South Africa is celebrating this year’s Women Month under the theme: “Women’s Socio-Economic Rights and Empowerment: Building Back Better for Women’s Resilience!” It is a call to action for the country to take tangible steps in responding to the most persistent challenges affecting the lives of women and girls.
According to the 2021 Mastercard Index of Women Entrepreneurs report released in March 2022, women account for only 19.4% of business owners in South Africa.
Through the National Treasury, the Jobs Fund leverages public-private partnerships to create sustainable jobs and foster an environment that promotes equal access to resources. The Fund prioritises women and youth, empowering them with the skills they need to enter the labour force or grow their businesses. Thus far (as at 30 June 2022), Jobs Fund-supported initiatives have created over 294,000 jobs, the majority of which are filled by women (57%) and youth (64%). In addition, over 68,000 SMMEs have been supported, 73% of which are women-owned.
It is well-researched and documented that economically empowered women contribute more to their families, communities and economies, resulting in benefits for society as a whole (International Center for Research on Women). Development initiatives focusing on women’s empowerment are therefore fundamental for achieving broader development goals. The Jobs Fund recognises this and focuses in the main on supporting projects that promote these goals.
Although the economy and business have been hard hit by the pandemic, GDP (Stats SA Q1 2022) has finally returned to pre-Covid levels, with many sectors showing good signs of recovery, including tourism. During the lockdown, tourism took a significant knock, and Jobs Fund-supported initiatives in this sector also felt the pressure. However, new opportunities emerged as projects, and SMMEs learned to adapt to a new normal and innovate in the face of new challenges.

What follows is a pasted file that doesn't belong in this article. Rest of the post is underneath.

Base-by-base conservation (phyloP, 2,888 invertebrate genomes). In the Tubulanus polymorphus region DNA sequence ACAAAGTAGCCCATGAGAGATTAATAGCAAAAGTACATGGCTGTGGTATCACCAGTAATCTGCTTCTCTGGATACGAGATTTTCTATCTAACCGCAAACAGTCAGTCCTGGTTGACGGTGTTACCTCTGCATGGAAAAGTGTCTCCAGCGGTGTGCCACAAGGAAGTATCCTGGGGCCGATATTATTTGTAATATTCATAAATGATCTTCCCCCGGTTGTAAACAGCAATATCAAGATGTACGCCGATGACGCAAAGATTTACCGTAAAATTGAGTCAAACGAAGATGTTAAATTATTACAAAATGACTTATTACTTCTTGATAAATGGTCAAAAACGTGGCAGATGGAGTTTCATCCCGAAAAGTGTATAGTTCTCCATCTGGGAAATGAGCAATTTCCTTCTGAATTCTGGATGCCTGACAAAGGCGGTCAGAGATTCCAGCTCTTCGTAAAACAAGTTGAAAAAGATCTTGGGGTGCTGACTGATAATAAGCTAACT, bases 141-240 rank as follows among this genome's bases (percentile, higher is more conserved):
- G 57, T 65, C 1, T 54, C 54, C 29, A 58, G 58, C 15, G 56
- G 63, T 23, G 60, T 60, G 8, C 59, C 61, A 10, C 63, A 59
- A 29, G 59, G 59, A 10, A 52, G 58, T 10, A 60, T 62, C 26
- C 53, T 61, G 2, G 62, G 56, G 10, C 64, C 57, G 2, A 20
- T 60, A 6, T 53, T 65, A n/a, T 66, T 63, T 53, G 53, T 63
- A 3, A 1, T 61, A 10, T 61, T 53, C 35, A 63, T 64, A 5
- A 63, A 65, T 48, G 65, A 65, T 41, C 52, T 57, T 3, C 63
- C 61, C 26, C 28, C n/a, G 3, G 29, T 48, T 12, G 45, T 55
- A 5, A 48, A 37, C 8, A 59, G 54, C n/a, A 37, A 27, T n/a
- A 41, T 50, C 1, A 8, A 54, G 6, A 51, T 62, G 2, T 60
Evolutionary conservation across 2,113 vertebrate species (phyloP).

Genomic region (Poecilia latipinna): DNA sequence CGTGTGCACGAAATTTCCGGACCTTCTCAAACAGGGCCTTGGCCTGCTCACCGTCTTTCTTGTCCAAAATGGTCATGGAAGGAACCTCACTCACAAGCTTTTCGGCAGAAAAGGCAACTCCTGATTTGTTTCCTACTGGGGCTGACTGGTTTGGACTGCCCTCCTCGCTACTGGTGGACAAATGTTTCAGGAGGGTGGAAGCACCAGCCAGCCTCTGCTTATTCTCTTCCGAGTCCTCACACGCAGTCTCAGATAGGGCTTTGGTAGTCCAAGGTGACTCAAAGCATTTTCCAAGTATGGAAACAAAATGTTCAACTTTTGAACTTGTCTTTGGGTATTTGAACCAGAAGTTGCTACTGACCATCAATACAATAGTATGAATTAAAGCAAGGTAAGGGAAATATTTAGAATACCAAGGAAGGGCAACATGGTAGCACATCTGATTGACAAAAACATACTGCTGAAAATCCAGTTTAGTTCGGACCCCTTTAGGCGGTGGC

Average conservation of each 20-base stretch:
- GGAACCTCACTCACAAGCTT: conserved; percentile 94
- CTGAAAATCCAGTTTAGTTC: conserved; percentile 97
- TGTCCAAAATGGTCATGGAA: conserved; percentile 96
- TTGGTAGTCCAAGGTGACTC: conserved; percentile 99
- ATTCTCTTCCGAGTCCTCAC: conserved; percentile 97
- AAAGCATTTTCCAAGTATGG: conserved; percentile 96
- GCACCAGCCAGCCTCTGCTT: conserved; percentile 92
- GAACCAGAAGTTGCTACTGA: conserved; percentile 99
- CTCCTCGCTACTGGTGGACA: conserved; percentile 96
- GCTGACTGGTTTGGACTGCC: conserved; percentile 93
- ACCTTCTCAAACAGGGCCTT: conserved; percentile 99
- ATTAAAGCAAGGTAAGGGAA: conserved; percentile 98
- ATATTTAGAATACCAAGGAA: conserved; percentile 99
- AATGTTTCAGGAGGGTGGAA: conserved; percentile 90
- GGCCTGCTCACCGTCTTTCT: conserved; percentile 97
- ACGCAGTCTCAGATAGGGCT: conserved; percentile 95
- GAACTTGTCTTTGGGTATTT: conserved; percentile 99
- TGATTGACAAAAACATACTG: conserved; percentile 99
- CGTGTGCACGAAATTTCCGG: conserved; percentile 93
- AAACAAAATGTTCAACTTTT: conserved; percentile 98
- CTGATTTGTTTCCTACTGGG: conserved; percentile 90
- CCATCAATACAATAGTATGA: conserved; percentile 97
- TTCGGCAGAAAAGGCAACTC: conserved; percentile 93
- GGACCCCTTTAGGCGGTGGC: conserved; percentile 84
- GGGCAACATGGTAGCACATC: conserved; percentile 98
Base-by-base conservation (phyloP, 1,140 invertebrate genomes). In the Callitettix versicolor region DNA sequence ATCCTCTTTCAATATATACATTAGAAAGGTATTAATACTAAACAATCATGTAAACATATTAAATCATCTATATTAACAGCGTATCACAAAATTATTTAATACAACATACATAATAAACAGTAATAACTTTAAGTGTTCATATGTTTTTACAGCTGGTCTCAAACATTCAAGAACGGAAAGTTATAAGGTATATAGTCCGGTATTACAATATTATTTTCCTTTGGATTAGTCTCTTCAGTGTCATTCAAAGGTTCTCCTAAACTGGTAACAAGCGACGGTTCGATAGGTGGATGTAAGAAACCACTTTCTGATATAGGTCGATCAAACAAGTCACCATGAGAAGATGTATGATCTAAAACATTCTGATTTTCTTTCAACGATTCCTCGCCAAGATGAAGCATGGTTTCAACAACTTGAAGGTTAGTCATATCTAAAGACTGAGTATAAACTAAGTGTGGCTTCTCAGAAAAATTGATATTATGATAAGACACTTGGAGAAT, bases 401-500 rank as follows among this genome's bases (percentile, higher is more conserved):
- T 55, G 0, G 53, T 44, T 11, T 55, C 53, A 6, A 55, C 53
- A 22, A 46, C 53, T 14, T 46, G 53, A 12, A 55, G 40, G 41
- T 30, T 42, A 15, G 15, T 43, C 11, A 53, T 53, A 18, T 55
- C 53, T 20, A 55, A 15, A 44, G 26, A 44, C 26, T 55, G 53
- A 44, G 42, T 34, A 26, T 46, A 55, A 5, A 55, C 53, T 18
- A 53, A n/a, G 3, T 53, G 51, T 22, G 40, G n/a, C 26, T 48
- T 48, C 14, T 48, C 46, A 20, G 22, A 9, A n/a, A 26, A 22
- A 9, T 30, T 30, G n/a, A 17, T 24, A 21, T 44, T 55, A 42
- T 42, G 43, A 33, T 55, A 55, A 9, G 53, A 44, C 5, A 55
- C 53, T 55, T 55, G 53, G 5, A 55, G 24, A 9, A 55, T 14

Increases in entrepreneurial innovation and activity are also noted in the Mastercard report, where South Africa is listed as one of 12 (out of 65) economies where women’s entrepreneurial activity rates increased in 2021, with 11.1% of working-age women engaged in early-stage entrepreneurial activities (up from 10.2% in 2020). There was also an increase in female necessity-driven entrepreneurship from 62.8% to 91.2%, largely due to income loss during the pandemic and national lockdowns.
Whether necessity or opportunity-driven, SMMEs require support to grow and contribute to the economy and job creation. American singer-songwriter Lana Del Rey once said, “Doing what you love is freedom. Loving what you do is happiness.” Two women taking that to heart are Zulfa Cassiem and Charmaine Govender-Koen. They have built their businesses through passion and determination and have found a home at the V&A Waterfront’s Makers Landing.
Makers Landing is the R66 million initiative of the V&A Waterfront, supported by the National Treasury’s Jobs Fund. It is a Food Community located at The Cruise Terminal, a 10 800m² space that is Cape Town’s first opportunity to welcome visitors, and as the saying goes, you only get one first impression, so make it count.